But the real question mark here is what will Jonathan Miller do as Secretary of Finance and Administration with this Commission?
Gubernatorial candidate Jonathan Miller had some very definite ideas on what should be done about pension systems in Kentucky.
A year ago Miller had these things to say:
"Irv Maze and I will stand up for our teachers, police, firefighters and civil servants with real reforms. In the Miller-Maze Administration, we will fight for full disclosure of all investment commissions and of all legal fees affecting the pensions systems."
"Just as we will shine light on all aspects of state government so that Kentuckians know they are getting what they pay for, our public employees and their families need to know that their pension systems are managed well. And that includes providing leadership through the Governor's office to manage our overall budget well so that we don't have to divert resources to shore up our retirement systems at the peril of safe streets and a strong education system."
Other reforms Miller proposed for the public pension systems included:
-Posting the names of the chairs of all systems committees on the Web
-Posting times of all full board meetings on the Web at least one month prior to the meetings
-Posting times of all committee meetings on the Web sites at least one month prior to the meetings
-Posting on the Web all minutes of the full boards, as well as committees, within one week of the meetings
-Including State Treasurer and Secretary of State on both the KRS and KTRS boards
-Including the Secretary of Finance on the boards as a voting member and as a member of investment and audit committees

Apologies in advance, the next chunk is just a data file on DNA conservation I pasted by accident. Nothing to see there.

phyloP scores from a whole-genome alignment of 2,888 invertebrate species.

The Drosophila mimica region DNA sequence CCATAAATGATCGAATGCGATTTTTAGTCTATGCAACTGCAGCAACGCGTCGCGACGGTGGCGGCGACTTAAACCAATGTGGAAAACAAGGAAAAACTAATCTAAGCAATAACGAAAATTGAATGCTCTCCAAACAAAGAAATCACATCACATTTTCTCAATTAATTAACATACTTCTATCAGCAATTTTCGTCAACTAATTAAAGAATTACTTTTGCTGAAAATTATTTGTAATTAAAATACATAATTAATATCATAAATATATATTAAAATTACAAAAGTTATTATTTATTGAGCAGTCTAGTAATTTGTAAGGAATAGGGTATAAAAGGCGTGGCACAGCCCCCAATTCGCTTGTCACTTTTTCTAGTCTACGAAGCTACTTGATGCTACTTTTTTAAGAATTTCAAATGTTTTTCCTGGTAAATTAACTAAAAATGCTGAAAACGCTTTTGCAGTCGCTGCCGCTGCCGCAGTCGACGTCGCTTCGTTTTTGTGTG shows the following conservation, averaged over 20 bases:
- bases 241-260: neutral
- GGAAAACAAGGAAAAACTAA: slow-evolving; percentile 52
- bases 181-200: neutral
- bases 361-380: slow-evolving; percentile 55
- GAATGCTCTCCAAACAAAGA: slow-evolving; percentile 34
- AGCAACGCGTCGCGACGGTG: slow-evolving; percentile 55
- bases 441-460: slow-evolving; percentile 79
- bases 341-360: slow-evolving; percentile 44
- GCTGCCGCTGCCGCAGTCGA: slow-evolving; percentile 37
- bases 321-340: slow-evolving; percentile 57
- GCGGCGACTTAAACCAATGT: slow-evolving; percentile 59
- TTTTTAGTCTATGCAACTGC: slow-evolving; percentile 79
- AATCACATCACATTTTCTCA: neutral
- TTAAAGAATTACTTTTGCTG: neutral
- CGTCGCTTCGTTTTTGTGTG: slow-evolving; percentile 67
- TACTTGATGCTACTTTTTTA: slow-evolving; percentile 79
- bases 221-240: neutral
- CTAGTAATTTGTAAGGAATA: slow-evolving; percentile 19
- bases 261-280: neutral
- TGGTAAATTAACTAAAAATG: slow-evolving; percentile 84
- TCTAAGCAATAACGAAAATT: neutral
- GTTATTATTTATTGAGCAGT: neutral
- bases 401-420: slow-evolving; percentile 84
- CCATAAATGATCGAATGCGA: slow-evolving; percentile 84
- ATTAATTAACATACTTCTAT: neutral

-Making the Personnel Secretary a voting member of the boards and chair of the personnel committees -Opening voting rules for employee representatives and including term limits
-Banning exclusions of board members from any committees
-Full disclosure of investment commissions paid by name of firm and firm's location
-Full disclosure of all legal fees including proceeds from class action suits and attorney of record on class action suits.
“I also call on the Governor to follow the advice of the advocacy groups to provide a real, independent review of the state's pension funds, and to take the tough, immediate action that is necessary. I also call on our legislative leaders, including those running for statewide office this year, to tackle the pension problems in this year's session, instead of pushing them off to future generations."
So if this bill becomes law in its’ current form we will get to see if Miller can walk the walk as the Secretary of Finance or if his statements were just talking the talk by a candidate.